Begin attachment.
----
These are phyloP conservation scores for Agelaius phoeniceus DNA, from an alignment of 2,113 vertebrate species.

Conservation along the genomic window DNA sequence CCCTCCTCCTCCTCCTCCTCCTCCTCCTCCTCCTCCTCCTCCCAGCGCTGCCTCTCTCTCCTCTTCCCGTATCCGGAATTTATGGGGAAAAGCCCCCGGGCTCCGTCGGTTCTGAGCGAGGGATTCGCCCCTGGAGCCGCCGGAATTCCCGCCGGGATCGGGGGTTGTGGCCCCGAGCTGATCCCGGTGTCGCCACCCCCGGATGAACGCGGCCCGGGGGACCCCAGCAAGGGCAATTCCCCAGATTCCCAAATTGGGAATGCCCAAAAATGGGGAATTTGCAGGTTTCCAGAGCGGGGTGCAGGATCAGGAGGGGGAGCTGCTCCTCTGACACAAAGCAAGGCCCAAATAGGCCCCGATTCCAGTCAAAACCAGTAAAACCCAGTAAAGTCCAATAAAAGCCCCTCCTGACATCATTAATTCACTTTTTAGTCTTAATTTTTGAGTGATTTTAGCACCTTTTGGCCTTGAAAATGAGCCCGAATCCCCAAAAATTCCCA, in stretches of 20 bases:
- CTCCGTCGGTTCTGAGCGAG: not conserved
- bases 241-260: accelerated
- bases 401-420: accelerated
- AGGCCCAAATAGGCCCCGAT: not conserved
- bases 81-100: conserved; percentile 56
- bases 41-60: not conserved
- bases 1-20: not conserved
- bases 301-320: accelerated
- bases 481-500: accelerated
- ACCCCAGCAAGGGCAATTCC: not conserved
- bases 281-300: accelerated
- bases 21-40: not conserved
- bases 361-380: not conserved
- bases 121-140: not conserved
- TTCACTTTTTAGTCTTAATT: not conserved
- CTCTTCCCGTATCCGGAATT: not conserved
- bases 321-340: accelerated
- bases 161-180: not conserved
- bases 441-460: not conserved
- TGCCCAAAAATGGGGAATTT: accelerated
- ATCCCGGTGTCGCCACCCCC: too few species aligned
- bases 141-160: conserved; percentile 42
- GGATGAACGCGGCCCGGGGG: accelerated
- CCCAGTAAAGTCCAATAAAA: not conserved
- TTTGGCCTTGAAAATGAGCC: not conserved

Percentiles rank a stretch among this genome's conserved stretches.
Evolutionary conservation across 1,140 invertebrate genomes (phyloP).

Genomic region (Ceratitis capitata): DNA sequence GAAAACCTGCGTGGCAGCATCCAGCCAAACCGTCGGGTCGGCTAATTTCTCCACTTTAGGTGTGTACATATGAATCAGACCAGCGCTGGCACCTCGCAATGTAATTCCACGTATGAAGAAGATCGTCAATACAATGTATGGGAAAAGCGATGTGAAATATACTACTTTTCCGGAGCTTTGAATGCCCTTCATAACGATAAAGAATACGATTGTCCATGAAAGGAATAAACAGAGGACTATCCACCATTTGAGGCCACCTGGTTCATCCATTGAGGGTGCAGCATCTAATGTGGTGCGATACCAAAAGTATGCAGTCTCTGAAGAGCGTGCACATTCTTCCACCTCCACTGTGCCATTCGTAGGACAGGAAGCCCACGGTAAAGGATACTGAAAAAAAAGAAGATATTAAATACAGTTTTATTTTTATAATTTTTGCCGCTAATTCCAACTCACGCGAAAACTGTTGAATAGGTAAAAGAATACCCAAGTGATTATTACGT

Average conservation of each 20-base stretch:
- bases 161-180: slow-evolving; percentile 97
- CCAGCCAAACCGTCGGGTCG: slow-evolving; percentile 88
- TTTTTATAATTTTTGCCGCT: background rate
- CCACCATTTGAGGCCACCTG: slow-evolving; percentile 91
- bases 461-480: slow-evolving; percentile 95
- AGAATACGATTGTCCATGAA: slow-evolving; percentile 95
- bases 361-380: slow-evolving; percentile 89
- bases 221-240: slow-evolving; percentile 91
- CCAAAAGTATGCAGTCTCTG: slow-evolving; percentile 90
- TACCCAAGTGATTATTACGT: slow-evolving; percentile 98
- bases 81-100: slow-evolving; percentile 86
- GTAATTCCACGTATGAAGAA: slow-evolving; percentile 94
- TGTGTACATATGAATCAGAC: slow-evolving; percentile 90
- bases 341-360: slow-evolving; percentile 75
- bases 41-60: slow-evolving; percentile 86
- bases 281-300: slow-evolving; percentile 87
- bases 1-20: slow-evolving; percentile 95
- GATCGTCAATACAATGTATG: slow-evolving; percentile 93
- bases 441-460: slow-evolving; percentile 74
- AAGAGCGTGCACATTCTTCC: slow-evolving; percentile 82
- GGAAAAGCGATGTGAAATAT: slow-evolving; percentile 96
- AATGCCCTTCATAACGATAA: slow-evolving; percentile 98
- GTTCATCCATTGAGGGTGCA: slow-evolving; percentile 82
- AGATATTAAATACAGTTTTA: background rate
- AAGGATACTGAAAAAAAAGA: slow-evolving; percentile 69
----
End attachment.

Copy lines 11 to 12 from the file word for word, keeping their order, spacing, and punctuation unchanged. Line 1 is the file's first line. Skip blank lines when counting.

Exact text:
- bases 481-500: accelerated
- ACCCCAGCAAGGGCAATTCC: not conserved